As Punjab’s cities transfigured into urban slaughterhouses in August 1947, Darji – dressed in army uniform – travelled from Lahore in a British army van to urge his parents and step-daughter to leave Jhelum. This was after he had facilitated his immediate family’s exit to the Indian side of the new border. Perceiving no danger, they refused.
Darji trusted the imam-sahib,” my grandfather said with regret.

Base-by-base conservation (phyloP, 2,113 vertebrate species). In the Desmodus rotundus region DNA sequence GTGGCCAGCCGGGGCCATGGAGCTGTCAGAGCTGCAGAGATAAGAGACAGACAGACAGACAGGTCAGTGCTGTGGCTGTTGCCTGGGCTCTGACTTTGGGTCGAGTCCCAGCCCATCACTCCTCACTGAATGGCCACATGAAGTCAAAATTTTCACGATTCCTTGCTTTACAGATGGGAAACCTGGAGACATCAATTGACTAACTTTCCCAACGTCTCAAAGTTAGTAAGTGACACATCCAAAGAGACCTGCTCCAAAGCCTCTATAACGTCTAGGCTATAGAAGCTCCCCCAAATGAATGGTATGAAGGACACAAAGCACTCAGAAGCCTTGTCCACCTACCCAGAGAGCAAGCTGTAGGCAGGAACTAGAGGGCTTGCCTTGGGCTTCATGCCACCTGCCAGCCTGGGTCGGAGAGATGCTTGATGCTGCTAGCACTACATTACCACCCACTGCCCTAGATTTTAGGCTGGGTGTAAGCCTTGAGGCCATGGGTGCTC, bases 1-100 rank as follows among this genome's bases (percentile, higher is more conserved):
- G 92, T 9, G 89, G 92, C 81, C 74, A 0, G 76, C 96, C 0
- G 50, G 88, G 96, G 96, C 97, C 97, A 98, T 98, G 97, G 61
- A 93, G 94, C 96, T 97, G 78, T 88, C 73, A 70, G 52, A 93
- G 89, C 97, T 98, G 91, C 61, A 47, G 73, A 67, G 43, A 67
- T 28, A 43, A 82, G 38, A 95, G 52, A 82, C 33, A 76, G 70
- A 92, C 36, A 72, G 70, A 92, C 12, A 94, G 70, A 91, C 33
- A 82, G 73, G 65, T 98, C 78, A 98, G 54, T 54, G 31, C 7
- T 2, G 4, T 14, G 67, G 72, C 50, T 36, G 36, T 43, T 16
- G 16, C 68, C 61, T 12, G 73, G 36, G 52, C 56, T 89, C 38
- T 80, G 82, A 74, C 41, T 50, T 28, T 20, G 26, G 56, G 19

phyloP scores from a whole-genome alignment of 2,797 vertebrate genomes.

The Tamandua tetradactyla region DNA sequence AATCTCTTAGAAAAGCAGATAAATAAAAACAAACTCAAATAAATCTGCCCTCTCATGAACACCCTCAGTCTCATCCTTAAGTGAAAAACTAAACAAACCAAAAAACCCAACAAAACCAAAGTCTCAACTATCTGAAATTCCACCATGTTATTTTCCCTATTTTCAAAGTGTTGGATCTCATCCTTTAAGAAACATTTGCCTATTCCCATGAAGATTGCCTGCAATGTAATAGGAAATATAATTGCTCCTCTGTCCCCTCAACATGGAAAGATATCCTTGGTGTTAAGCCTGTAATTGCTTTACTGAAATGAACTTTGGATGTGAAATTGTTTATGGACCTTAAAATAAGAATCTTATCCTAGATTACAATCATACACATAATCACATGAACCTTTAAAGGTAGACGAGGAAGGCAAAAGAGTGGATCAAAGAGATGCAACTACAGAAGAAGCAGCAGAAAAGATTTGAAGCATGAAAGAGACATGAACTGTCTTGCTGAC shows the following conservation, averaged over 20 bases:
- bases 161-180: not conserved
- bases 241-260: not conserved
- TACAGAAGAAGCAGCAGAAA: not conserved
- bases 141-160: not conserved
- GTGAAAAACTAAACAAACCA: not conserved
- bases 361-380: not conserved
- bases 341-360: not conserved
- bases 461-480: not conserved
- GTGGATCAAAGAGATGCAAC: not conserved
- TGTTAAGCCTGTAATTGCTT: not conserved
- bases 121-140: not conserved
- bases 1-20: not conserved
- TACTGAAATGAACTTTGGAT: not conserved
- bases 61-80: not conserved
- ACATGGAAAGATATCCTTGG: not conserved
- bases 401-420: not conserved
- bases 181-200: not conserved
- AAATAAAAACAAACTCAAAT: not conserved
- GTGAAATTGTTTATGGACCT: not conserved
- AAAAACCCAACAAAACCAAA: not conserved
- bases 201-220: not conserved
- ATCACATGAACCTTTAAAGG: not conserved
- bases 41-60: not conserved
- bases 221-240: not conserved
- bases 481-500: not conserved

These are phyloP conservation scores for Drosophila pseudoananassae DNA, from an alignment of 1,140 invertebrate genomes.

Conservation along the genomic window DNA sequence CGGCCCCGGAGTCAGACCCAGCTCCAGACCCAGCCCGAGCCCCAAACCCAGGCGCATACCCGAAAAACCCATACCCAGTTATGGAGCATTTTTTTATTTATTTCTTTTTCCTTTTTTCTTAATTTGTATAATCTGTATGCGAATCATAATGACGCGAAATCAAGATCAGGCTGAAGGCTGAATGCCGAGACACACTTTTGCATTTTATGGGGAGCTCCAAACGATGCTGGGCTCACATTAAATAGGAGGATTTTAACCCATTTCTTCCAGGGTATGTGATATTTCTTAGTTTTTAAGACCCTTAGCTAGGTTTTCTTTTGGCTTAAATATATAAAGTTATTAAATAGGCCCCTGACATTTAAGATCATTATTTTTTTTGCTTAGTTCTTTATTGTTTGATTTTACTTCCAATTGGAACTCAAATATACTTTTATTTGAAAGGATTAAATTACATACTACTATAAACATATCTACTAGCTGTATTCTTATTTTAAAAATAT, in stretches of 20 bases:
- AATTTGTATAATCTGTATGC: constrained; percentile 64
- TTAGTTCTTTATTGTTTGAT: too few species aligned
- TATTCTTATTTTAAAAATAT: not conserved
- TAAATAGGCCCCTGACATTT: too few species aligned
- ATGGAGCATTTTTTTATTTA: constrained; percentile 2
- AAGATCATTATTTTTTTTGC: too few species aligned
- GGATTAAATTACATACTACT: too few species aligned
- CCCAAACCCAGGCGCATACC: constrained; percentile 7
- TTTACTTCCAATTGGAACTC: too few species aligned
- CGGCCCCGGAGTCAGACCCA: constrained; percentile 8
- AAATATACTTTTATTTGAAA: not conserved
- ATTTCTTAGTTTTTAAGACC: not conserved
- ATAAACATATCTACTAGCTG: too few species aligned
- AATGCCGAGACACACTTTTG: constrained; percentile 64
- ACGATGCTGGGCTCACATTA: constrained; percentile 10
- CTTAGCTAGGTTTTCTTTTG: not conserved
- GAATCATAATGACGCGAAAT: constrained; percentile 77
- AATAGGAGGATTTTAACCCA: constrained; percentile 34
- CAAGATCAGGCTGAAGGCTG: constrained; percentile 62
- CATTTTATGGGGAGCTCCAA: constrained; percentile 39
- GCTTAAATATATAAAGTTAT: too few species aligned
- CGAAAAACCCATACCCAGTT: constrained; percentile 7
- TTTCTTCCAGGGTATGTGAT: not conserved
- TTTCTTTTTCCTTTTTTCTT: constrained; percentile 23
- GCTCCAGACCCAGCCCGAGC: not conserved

When tensions intensified further, Darji’s father resolved to leave. He started loading the contents of his house onto a bullock cart, ready to make the cross-border journey. When the pir caught sight of him packing his bags, he shot him dead. Hearing the report of the gun, Darji’s mother came running out of the house. She too was killed. Fearing the step-sister would be kidnapped and raped, a close family friend pierced her belly with a spear. Dada explained that this elder did not want anyone to “misbehave with the daughter of Captain Doctor Jaswant Singh. He wanted to save the honour and dignity of the family...and he did not want her to be taken away by those people.”